Stocks have been struggling to break out to new highs, and it may be tech that helps decide which way the market goes.
"The Nasdaq just isn't following. We're at 3186, and we still haven't closed over the 3200 number," said Paul LaRosa, market technician with Maxim Group. LaRosa said the Nasdaq, largely driven by tech stocks, has to join the rally in order to confirm the market's move higher.
"You really have to look at what could be a negative divergence if the Nasdaq can't close above that," he said, adding that the longer it goes on, the more likely there will be a sell-off.
(Read More: Goldman Sachs Cuts Global Stocks as Rally Stalls)
The Dow was up 47 points Tuesday at 14,018, and the S&P rose 2 to 1519. The Nasdaq, however, was negative, losing 5 points to 3186. It was financial stocks that led the market higher, with a near 1 percent gain in the S&P financial sector. The XLF financial ETF was also higher, trading at a four-year high.
Gina Martin Adams, institutional equity strategist at Wells Fargo Securities, said the market would benefit if tech starts to participate, but she doesn't see signs of it yet. The S&P tech sector is up 2.8 percent for the year to date, trailing the market leaders – energy, health care and financials – all more than 8 percent higher in the same period. "It would absolutely help. Does it need to? We had a six percent gain in stocks this year with tech lagging. It doesn't need to, but it would be tough for the market to overcome a tech decline," Adams said.
Adams said she's been watching the Nasdaq 100, and it too is trailing. "We've had plenty of times in the past where tech hasn't led the market. I do think it's interesting Nasdaq is the only index not making new highs. Every other index is confirming the rise in large cap stocks, except for big cap tech. It's not confirming. Is it a divergence to worry about? Maybe, but it might be a little too early to say. It's worrisome if tech starts falling out of bed. Tech is typically a pretty strong leadership sector. It's an early cyclical. It tends to send leadership signals."
She said tech is not signaling an improving economy, or that it is ready to move higher. Some analysts, who expect the economy to do better in the second half, like tech and expect it to start moving up, as companies ramp up capital spending.
"I think what's happening in tech is an earnings story, and it's sort of deflationary," she said. "So I think that tech can be worrisome for the broader market, but I'm more worried about tech for techs, rather than a signal for the broader market right now. The fundamental case for tech has deteriorated, just cyclically over the last several months, and it has not shown any forward looking positive signals yet."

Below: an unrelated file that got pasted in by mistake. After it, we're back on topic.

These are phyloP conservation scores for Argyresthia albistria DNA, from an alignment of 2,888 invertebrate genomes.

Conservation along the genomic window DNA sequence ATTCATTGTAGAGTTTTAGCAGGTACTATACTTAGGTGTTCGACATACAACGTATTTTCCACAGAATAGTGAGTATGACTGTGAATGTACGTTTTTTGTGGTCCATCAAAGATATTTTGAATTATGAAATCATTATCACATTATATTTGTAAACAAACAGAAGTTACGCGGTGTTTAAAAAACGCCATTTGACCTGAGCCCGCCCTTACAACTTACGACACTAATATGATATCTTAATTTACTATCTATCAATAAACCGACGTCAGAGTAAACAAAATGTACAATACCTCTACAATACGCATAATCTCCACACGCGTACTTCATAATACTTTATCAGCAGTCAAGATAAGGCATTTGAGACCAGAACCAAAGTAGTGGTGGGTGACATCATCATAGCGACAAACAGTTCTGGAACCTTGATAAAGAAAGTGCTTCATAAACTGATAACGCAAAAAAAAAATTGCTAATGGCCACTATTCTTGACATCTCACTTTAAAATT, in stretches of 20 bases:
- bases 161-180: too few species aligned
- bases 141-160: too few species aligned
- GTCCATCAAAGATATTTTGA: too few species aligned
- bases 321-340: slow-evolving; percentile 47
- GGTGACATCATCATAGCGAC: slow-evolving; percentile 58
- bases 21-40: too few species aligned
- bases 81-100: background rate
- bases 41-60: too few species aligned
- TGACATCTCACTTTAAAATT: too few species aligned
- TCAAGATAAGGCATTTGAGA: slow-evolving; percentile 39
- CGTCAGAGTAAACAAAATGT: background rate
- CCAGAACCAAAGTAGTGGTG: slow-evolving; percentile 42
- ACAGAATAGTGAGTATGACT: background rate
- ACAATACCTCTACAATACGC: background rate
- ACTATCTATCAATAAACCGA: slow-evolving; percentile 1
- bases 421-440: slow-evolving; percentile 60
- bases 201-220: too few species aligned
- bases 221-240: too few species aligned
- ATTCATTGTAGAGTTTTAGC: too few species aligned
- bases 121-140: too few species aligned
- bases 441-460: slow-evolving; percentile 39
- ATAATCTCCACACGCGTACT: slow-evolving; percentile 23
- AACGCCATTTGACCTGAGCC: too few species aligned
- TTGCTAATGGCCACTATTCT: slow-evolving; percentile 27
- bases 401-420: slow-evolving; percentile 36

Adams said only semiconductors show signs of bottoming, and it is not clear yet whether that is actually happening or it's a temporary bounce. The Philadelphia semiconductor index SOX is up 11 percent since the beginning of the year, but the sector's performance has been mixed. For instance, Intel is up less than three percent year-to-date, and AMD is up more than 15 percent.
"Within tech, I'm basically worried about everything else," she said. "The worst component within tech is computers and peripherals. It's been held up a little by this news about Dell." Dell founder Michael Dell plans to take his company private with private equity partners for more than $24 billion, but some big investors oppose the deal and say it undervalues the company.
(Read More: Dell: Buyout Deal in Best Interest of Shareholders)
Apple is also a problem for the sector. "It's been a brutal decline. …It's such a huge tech stock in the big cap index. It's weighted so heavily toward that stock still. Until that at least bottoms, it's going to be tough for tech to perform," Adams said.
Adams said she's actually more concerned that Europe could become a problem again for the market, and many investors are complacent about it and have written it off as a concern.
She is also worried that some longer term technical signals are negative. For instance, the market only sees rising volume in sell offs, rather than in rallies.
"I've been advising against the uptrend for a while. I've been wrong but I'm not changing my mind," she said. "It's been on a fairly weak foundation. My modeling tells me the price is moving on a recovery in optimism and a lot of hope, but not a lot of real data to hang your hat on."
She said the market could be stuck in a sideways pattern until it finds a new catalyst.
Merger activity could be one positive support for the market this year, she said, pointing to Comcast's agreement to buy the balance of NBC Universal from General Electric for $16.7 billion. The stocks of GE and Comcast, parent of CNBC, both rose in after-hours trading after the announcement Tuesday.
What to Watch
Traders will be focused on President Obama's State of the Union, and how it could affect markets.
Wednesday morning's data includes retail sales and import prices, at 8:30 a.m. ET, and business inventories, released at 10 a.m. There is a 10-year note auction at 1 p.m.
The Senate Finance Committee considers Jack Lew to be Secretary of the Treasury, starting at 10 a.m.
The House Budget Committee holds a 10 a.m. hearing on the Congressional Budget Office's budget and economic outlook.
Earnings are expected from Dr. Pepper Snapple, Duke Energy, Lorillard, Hyatt Hotels, Thomson Reuters, Dean Foods, Calpine and Talisman Energy, before the market open. Besides Cisco, after the bell reports are expected from Applied Materials, Whole Foods, EOG Resources, Rovi, Zillow, Morningstar, TripAdvisor, Liberty Global, Pioneer National, NetApp, Kinross, and MetLife.
Microsoft, EMC, Visa and Texas Instruments present at the Goldman Sachs Technology Conference.
St. Louis Fed President James Bullard speaks at 11:10 a.m. on the economy and monetary policy at Arkansas State University.